Unfortunately, we weren’t able to attend, but thanks to some awesome folks on Twitter who live-tweeted the presentation, we were able to gain some insight into how Saito first came up with the idea for Seaman and some other really interesting information.
Before beginning on the project, SEGA gave Saito and his team at Vivarium three options of a game he could develop:
- An improved version of a Dungeons and Dragons style game with a “further-evolved game system;”
- An adventure game using famous licensed Hollywood characters; and
- A “rare beast” of a game like nothing that came before it.
Obviously, Saito would choose the third option, but the main reason was because Vivarium already had an aquarium simulator in development. He also showed some early concept sketches of the Seaman character, which shows some evolution of Seaman from a fish-like creature all the way to a tree-like creature with legs as branches.
Some of them looked quite horrifying, and apparently, Saito’s wife agreed and said she hated the way Seaman looked but she was still intrigued at the concept. Saito said the more people hate something, the more they become preoccupied with the idea.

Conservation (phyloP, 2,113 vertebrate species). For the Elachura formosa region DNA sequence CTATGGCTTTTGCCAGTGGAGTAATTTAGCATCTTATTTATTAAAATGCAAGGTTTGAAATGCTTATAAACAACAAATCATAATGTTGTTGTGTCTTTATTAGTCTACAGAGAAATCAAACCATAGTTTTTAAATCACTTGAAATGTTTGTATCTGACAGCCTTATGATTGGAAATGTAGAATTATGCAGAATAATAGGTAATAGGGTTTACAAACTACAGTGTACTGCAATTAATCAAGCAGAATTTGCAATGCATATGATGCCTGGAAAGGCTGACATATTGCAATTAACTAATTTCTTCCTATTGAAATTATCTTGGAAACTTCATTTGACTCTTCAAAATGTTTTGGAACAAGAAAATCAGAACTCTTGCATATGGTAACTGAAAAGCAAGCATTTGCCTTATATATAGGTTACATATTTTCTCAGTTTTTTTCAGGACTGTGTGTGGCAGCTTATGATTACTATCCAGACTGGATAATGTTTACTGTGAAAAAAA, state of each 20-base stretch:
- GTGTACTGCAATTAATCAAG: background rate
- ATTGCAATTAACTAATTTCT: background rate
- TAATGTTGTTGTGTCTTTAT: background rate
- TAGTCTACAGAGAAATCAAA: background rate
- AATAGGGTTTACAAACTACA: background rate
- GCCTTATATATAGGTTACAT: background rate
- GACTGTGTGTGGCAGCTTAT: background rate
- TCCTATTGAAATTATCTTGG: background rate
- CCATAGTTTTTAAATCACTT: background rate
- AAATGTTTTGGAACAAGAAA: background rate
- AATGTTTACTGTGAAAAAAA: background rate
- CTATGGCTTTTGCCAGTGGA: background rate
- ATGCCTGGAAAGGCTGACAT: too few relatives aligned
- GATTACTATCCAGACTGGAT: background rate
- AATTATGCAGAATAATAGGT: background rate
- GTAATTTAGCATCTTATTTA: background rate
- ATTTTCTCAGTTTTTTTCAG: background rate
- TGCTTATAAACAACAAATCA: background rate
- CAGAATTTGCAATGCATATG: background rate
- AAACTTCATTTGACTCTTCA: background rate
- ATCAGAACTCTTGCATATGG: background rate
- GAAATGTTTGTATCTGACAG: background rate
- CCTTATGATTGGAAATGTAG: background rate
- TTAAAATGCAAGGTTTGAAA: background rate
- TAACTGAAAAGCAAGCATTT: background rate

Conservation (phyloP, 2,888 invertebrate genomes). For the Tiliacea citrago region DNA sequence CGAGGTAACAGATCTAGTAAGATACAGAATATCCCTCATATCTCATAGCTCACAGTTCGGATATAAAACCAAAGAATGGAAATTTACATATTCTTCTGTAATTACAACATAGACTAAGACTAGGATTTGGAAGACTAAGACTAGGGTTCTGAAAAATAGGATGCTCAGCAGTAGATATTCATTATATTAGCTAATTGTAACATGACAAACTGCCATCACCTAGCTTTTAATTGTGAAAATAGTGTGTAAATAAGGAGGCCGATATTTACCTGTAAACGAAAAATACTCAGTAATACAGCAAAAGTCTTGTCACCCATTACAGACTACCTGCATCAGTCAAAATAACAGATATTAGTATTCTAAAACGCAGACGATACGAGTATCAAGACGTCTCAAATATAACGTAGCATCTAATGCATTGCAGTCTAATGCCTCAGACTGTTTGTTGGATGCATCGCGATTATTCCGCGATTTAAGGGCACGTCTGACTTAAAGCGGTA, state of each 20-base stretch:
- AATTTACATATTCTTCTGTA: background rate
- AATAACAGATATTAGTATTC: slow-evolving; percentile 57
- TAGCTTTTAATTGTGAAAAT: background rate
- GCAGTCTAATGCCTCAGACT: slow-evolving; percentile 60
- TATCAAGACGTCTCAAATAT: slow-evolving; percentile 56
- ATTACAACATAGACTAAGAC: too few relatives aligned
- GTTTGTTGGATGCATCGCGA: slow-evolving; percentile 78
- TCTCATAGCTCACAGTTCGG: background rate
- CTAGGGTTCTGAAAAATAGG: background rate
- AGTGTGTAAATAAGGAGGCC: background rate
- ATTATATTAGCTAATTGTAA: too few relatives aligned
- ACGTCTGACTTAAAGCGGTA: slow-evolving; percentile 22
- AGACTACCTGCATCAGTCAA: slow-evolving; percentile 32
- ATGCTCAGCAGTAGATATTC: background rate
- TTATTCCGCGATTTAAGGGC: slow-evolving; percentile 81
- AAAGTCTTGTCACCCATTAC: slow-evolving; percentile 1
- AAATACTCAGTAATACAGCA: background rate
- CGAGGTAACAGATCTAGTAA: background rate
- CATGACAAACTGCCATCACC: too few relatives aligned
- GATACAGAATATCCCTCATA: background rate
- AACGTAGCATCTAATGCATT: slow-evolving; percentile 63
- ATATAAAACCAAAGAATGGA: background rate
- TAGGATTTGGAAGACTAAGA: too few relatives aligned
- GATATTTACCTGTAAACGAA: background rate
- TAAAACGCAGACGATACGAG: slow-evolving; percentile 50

He said his goal was to attract people beyond the core SEGA audience, and his goal was to make players feel needed and make the game about player’s lives.
Saito’s closed his presentation with some inspiring words of advice to his fellow developers. “Don’t be afraid to make something unconventional. Do not try to predict the future, but just make it.”
Afterward, Saito explained how he came up with the idea of the viral website he created to help market the game (read more about that here). He said his father took him to a museum as a kid, and he learned about the discovery of the coelacanth and how scientists thought it was long extinct.
Unfortunately, Saito didn’t mention whether he has future plans to develop Seaman 3, which could make for an incredible mobile game, but he did say he’s working on a new game with a Japanese publisher where players have to “mine their own money,” similar to Bitcoin.
[Information and images via Brandon Sheffield]